Anxiety in children is hard to diagnose and usually doesn’t become a focal concern until it starts to affect daily function. However, anxiety is real and can make life difficult for your child if you don’t take heed to the warning signs. When adults have anxiety, they can express it someone else because they have the maturity and the communication skills to do so. This is not the same for children. It is parents who must notice the tell tale signs and seek the appropriate services for the child if and when warranted.
Anxiety is a general term for describing nervousness, fear, apprehension, and worrying. Every body experiences anxiety. However, when anxiety goes beyond the normal levels of the average person, it can be considered an anxiety disorder. There are various types of anxiety disorders, and each anxiety disorder has a list of commonly occurring symptoms clustered into 4 areas: Physical responses, Thoughts, Emotions and behaviors.
When it comes to children, anxiety can manifest to such an extent it can start to affect daily activities such as school attendance, sports and after school programs, social outings with friends, body image, and even physical necessities like sleep and appetite.
Anxiety disorders affect one out of every eight children. Research suggest that when a child goes untreated for an anxiety disorder, they will be vulnerable to substance abuse in later years, poor performance at school and struggle with very important social milestones in their childhood and teenager years.
Childhood Anxiety disorders can present concurrently with other conditions such as ADHD, depression and eating disorders to name a few. It can also be broken down into the following sectors;
Common cause of Anxiety disorder by Child Therapy Mississauga
GAD (General Anxiety Disorder)- Children with GAD tend to worry excessively about any number of issues. This could include grades at school, getting into specific group or clubs, issues within the family, friends and popularity. You will often see the trait of perfectionism with children with GAD. They have very little mercy on themselves when they fall short or make mistakes. In addition, how others think or perceive them is of optimal importance to them. Though we may see these traits in many children, when GAD is a factor, it occurs more often and more intensely than the average child.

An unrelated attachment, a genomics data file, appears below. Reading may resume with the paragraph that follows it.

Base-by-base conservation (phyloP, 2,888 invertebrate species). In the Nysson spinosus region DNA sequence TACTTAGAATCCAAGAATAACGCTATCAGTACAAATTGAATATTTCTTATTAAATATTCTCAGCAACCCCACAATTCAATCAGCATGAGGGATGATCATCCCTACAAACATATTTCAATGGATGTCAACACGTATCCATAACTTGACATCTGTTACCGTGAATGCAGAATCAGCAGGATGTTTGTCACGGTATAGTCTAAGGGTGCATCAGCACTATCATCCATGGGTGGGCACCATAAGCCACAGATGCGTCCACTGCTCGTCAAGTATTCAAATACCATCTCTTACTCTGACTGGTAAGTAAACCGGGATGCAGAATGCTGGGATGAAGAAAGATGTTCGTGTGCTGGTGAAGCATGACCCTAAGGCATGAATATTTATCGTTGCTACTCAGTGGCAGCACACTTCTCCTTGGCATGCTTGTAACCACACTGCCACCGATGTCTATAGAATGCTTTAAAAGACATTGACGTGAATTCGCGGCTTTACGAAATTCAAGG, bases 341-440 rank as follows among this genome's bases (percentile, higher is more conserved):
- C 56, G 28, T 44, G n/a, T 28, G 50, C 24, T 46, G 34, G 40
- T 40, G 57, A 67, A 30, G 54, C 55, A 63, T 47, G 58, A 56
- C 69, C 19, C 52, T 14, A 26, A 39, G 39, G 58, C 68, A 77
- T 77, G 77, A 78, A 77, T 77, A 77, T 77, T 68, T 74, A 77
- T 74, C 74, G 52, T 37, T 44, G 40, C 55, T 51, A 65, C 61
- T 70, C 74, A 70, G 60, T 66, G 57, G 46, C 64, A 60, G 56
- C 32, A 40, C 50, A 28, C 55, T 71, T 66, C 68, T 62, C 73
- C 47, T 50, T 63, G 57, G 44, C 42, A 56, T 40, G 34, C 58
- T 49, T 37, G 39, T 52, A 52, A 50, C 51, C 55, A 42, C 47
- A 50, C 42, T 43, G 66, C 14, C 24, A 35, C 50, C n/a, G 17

Panic Disorder-Children with Panic disorder have experienced a sudden onset of fear, or anxiety, heightened awareness of fear or doom, and associating physical symptoms such as a racing heart, difficult breathing, dizziness, sweaty palms, among others for no reason. The “attack “seems very real to them and after it ceases, they fear it happening again. Sometimes the term Agoraphobia is used to describe when the child avoids certain places because of the fear of this attack and belief they will not be able to escape.
Separation Anxiety Disorder- Children with separation anxiety disorder suffer extreme fears when away from their parents or caregivers. Though efforts are made to calm or distract the child, the anxiety of being away from the parent causes extremely discomfort – and may result in outbursts, excessive crying and disruptive behavior. Children with separation anxiety disorder often fear something happening to the parent while they are apart and can not sooth themselves from this worry.
Social Anxiety Disorder- Children with Social anxiety disorder have a heightened fear of social situations where they believe they will be judged or embarrassed. Children with anxiety disorder will go to great lengths to avoid social gatherings such as school parties, or any setting that their anxiety may be triggered.
Selective Mutism- Children with selective mutism find themselves in specific situations or places where they refuse to speak for one reason or another. The irony is that in other settings or at other times, they do not display this behavior and may be naturally talkative. However, when in targeted situations or places, they do not speak and may stand motionless, turn their heads, twirl their hair and avoid eye contact all together.
Specific Phobias- A child who has specific phobia has a fear of an object, place or person which seems irrational. Common phobias include animals, clowns, blood, thunder. They often react with extreme paranoia and terror when confronted with the object they fear.
OCD (Obsessive Compulsive Disorder)- Children with OCD often suffer from unwanted and intrusive thoughts and feel compelled to do or perform some ritual over and over again in order too ease the anxiety they may be experiencing.
PTSD (Post traumatic Stress Disorder)- Children with post traumatic stress disorder, or PTSD, often experience a traumatic event and become extremely fearful and anxious after the occurrence. They may close up and become numb, have a change of temperament or avoid people or places as a result of the trauma.
If you believe your child may be suffering from anxiety, we offer social and emotional skill building to help your child get on track. You and your child do not have to suffer alone. Positive Kids offers after-school programs, coaching and counselling programs that can help your child. Call your local Positive Kids provider for a free consultation.